Some of the major human influences on water quality, in particular the ways we use land, water, and chemicals, have undergone dramatic changes over the last five decades, according to a new study by the U.S. Geological Survey (USGS) National Water Quality Program. Patterns of urbanization, chemical use, and agricultural production are profoundly altered.
The unrecognizable world around us
Patterns of urbanization, chemical use, and agricultural production are profoundly altered
Some U.S. urban and agricultural areas and practices are almost unrecognizable from the way they were in the 1970s. From 1974 to 2012, urban areas increased by almost 70% (50 million acres), with the greatest growth in low-density “exurban” residential areas. Crop production increased 114% while cropland area increased only 23%, reflecting a vast growth in agricultural productivity. Animal production, particularly of hogs and pigs, became much more concentrated—the number of hog and pig farms decreased from a half million in 1974 to 63,000 by 2012, yet the number of hogs and pigs increased 45%.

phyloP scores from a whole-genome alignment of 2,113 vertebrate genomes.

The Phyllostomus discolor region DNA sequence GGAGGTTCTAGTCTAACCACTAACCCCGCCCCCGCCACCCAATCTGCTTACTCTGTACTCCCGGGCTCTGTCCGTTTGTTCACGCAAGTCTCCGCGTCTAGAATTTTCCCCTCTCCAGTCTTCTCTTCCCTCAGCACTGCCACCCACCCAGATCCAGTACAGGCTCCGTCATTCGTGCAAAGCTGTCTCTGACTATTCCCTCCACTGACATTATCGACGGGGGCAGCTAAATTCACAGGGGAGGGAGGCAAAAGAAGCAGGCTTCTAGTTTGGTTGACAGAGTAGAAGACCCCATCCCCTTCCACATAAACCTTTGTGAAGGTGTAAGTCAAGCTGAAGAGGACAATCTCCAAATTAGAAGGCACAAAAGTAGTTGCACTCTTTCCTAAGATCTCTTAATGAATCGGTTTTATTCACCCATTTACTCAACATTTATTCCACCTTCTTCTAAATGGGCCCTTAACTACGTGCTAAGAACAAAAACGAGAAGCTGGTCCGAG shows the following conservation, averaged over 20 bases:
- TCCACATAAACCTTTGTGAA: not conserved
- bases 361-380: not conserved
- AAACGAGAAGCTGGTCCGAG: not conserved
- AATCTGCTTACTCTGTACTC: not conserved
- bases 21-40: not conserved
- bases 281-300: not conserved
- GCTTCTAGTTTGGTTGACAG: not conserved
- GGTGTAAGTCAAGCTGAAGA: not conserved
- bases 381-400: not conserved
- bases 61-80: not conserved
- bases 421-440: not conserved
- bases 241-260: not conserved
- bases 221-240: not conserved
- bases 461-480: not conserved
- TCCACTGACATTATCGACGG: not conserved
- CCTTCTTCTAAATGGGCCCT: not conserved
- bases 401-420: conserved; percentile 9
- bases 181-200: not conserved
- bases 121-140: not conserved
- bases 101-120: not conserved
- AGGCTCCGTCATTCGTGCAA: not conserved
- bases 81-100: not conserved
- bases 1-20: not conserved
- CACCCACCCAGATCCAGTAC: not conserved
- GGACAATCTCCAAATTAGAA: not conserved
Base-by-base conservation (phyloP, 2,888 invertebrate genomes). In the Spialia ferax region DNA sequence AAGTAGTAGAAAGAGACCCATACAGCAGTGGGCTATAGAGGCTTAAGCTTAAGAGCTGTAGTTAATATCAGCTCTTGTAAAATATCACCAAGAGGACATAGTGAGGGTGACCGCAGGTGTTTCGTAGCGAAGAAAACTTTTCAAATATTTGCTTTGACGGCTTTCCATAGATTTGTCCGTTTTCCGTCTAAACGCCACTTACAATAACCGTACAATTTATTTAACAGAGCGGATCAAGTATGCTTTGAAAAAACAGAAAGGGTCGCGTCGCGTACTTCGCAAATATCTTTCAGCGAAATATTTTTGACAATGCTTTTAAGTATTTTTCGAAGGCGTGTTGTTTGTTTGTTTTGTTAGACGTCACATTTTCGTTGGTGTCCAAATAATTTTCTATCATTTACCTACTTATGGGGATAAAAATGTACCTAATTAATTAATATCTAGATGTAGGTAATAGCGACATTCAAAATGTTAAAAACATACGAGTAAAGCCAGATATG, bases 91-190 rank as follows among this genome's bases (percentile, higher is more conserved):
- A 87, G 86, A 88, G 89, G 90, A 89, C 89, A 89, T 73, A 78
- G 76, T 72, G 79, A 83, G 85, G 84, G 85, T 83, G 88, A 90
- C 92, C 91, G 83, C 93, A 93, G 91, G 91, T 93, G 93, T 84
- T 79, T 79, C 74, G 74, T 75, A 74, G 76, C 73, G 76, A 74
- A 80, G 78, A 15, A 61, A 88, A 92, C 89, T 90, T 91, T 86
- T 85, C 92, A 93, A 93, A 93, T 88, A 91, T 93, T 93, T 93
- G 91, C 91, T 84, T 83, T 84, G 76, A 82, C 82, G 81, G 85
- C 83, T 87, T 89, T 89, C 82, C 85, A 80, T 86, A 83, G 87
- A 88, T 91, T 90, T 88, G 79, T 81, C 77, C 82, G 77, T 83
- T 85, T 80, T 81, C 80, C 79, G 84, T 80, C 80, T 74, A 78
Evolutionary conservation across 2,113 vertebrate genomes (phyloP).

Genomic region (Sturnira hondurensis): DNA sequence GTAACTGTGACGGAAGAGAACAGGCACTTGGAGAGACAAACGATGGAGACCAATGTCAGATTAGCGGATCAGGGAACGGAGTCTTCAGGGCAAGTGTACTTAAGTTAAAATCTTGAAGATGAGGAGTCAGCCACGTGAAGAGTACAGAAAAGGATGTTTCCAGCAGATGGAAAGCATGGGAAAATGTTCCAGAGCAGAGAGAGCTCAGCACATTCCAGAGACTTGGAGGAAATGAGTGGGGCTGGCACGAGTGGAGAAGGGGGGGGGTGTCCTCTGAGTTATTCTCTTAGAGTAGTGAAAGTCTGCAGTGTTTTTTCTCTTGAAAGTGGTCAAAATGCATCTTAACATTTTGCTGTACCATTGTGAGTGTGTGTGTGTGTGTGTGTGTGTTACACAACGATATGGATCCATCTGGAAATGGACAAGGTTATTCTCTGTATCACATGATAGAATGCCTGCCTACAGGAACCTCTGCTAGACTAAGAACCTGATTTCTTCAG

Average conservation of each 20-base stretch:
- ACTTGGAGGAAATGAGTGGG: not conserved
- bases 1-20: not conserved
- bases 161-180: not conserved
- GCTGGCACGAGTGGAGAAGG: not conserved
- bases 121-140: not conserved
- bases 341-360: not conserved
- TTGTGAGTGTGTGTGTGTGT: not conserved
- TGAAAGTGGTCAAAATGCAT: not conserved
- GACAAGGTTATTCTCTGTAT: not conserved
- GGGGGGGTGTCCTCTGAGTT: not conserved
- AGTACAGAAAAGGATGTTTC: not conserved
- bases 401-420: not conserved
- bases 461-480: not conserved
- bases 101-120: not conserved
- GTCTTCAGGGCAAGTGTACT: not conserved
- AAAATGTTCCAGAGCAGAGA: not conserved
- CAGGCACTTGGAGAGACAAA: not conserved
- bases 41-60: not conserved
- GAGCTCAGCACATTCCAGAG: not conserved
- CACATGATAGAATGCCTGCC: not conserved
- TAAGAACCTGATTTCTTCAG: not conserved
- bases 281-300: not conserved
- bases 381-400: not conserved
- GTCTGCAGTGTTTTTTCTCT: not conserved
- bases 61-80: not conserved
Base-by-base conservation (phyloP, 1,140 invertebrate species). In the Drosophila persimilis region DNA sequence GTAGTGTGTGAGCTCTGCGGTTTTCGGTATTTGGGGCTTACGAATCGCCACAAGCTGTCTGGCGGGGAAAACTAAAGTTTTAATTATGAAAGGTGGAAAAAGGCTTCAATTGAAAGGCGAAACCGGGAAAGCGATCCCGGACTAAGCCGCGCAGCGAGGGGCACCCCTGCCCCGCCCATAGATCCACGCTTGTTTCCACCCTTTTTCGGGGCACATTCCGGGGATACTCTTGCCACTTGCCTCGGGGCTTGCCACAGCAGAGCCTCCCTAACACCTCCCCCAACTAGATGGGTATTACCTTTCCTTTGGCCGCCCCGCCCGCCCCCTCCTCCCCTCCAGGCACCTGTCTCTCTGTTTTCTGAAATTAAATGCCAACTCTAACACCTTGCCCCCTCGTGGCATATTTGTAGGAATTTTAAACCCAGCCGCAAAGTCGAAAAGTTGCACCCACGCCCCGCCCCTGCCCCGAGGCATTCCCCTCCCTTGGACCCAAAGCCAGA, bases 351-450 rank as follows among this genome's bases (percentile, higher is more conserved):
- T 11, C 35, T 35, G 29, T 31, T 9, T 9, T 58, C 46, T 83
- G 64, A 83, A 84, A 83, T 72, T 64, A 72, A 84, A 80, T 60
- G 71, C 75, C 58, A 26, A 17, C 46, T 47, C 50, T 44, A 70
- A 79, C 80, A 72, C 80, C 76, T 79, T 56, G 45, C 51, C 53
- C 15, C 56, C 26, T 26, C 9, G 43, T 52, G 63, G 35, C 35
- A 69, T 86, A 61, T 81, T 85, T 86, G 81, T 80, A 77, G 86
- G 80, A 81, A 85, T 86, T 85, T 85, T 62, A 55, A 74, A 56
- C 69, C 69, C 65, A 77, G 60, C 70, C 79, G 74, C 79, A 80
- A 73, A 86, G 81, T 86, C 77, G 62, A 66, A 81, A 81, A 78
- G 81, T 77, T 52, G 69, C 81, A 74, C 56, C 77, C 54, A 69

The USGS study assessed a total of 61 human influences in 16 categories, including land use, agricultural practices, and population density. Some of the changes in those influences reflect regulatory actions. For example, from 1974 to 2012 there was a widespread and rapid increase in the use of the herbicide glyphosate with concurrent decreases in other herbicides resulting from their regulatory phaseout. Another example was the widespread decrease in atmospheric deposition of sulfate related in part to the Clean Air Act.
This publication provides comprehensive maps and summary statistics for the 61 human influences considered. Information on how major potential influences on water quality have changed over time provides a foundation for research to quantify the effects on water quality in U.S. rivers and streams.
Citation: Falcone, J.A., Murphy, J.C., and Sprague, L.A. 2019. Regional patterns of anthropogenic influences on streams and rivers in the conterminous United States, from the early 1970s to 2012, Journal of Land Use Science, https://doi.org/10.1080/1747423X.2019.1590473.